The controller 520 operates to control the components of the computing system 500 in response to commands from external sources. The processor 510 conducts processing operations in response to outputs of the controller 520. Processed results are stored in the flash memory 550 or the RAM 560.

The output units 540 operate to output data from the flash memory 550 or the RAM 560 in response to control by the controller 520. The output units 540 provide perceptible patterns for users from data stored in the flash memory 550. For example, the output units 540 may include a display device and a speaker. The flash memory 550 may operate in a wear-leveling scheme according to aspects of the present invention.

The flash memory 550 and/or the controller 520 can be mounted on the system 500 by way of various types of packages. For instance, the flash memory 550 and/or the controller 520 may be placed thereon by any known or later developed package type, e.g., Package-on-Package (PoP), Ball Grid Arrays (BGAs), Chip Scale Packages (CSPs), Plastic Leaded Chip Carrier (PLCC), Plastic Dual In-line Package (PDIP), Die in Waffle Pack, Die in Wafer Form, Chip-On-Board (COB), CERamic Dual In-line Package (CERDIP), Plastic Metric Quad Flat Pack (MQFP), Thin Quad Flat Pack (TQFP), Small Outline (SOIC), Shrink Small Outline Package (SSOP), Thin Small Outline (TSOP), Thin Quad Flat Pack (TQFP), System In Package (SIP), Multi-Chip Package (MCP), Wafer-level Fabricated Package (WFP), Wafer-level Processed Stack Package (WSP), or Wafer-level Processed Package (WSP).

Although not shown in FIG. 9, it should be understood by those skilled in the art that a power supply unit provides power to the computing system 500. And, if the computing system 500 is a kind of mobile device, it may be further comprised of a battery for supplying power thereto. The performance and capacity of the computing system 500 will be improved in proportion to enhancement of performance and capacity of the flash memory 550.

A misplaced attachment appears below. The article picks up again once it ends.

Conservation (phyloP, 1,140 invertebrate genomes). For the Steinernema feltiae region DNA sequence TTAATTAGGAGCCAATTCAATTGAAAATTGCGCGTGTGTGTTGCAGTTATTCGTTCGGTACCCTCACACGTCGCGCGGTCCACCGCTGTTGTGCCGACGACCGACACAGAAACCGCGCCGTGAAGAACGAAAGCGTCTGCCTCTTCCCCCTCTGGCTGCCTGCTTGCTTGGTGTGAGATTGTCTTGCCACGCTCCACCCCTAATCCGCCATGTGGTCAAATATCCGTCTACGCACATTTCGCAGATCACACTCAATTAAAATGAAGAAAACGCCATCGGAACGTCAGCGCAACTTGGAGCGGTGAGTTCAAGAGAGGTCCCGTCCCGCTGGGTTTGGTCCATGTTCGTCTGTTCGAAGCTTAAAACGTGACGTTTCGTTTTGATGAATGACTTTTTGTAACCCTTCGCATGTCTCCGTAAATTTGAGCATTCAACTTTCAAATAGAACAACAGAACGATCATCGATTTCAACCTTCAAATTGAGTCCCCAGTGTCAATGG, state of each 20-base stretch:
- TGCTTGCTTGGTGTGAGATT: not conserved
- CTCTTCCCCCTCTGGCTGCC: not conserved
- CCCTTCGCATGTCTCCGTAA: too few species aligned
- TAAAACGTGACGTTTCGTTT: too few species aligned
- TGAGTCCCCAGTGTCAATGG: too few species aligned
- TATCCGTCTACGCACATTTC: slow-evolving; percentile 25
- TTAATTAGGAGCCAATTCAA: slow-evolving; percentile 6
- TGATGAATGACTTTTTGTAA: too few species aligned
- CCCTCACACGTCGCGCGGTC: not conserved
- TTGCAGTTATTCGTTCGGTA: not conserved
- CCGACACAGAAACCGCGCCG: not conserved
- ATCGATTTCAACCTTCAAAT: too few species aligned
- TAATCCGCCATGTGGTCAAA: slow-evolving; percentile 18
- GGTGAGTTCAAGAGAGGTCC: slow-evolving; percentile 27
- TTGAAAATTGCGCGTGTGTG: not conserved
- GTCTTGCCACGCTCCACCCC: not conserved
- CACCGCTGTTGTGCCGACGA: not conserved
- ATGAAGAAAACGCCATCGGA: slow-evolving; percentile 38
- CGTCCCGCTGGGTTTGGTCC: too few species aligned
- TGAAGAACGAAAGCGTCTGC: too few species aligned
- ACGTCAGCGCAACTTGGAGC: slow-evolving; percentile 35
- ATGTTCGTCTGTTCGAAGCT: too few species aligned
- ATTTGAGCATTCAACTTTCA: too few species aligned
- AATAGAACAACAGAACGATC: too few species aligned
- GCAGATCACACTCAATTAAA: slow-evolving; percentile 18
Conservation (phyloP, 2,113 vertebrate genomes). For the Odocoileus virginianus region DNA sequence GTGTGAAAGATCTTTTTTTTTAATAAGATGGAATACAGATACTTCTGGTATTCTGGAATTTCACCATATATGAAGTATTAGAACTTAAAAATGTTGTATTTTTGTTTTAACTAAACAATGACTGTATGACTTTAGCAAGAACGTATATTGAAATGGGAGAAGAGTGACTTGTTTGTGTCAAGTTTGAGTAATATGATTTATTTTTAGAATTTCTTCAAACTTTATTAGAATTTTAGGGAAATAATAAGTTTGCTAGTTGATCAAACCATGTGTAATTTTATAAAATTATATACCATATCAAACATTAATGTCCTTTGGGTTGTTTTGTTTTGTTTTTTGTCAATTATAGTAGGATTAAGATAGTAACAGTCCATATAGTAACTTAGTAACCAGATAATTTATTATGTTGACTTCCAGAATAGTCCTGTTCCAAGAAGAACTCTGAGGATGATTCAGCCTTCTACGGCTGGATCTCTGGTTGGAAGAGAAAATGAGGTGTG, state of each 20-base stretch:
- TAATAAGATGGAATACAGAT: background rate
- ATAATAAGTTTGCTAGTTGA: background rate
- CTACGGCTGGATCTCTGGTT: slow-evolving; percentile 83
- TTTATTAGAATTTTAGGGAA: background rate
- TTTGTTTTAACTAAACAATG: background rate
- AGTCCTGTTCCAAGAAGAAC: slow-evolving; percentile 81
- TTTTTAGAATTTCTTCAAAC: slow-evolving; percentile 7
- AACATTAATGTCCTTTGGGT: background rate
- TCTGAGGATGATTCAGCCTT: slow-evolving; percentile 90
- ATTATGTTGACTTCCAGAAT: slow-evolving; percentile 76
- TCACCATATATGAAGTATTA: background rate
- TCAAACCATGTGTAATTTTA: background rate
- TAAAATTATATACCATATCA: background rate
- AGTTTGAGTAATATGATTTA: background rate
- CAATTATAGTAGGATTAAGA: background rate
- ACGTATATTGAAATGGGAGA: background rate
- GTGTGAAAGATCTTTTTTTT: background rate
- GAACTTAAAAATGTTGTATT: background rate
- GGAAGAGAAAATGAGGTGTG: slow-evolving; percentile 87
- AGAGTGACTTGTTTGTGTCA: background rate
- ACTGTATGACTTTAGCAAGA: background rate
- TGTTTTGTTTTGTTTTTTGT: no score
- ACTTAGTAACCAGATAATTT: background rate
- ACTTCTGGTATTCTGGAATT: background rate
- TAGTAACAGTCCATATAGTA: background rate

The semiconductor memory system according to aspects of the present invention is also applicable to a solid state disk (SSD). In recent years, SSD products are being spotlighted as competitive solutions capable of substituting hard disk drives (HDDs). SSDs are more advantageous than HDDs, which operate mechanically, in operation rate, external impact, and power consumption.

The semiconductor memory system according to the present invention is also employed as a portable storage device. For example, the semiconductor memory system may be used as a storage device of an MP3 player, a digital camera, a PDA, or an electronic book. Moreover, the semiconductor memory system according to the present invention may be used as a storage unit for a digital television or a personal computer.

The above-disclosed subject matter is to be considered illustrative, and not restrictive, and the appended claims are intended to cover all such modifications, enhancements, and other embodiments, which fall within the true spirit and scope of the present invention. Thus, to the maximum extent allowed by law, the scope of the present invention is to be determined by the broadest permissible interpretation of the following claims and their equivalents, and shall not be restricted or limited by the foregoing detailed description and figures.

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Classifications
U.S. Classification711/103, 711/165, 711/156, 711/170
International ClassificationG06F12/00
Cooperative ClassificationG11C13/0035, G06F2212/7211, G06F12/0238, G11C16/349, G11C13/0004, G11C11/15
European ClassificationG11C16/34W, G11C13/00R1, G06F12/02D2E, G11C13/00R25E
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Owner name: SAMSUNG ELECTRONICS CO., LTD., KOREA, REPUBLIC OF
Free format text: ASSIGNMENT OF ASSIGNORS INTEREST;ASSIGNORS:KIM, SOO-JEONG;CHO, JUN-YOUNG;MOON, MIN-SOO;SIGNING DATES FROM 20090112 TO 20090113;REEL/FRAME:022166/0185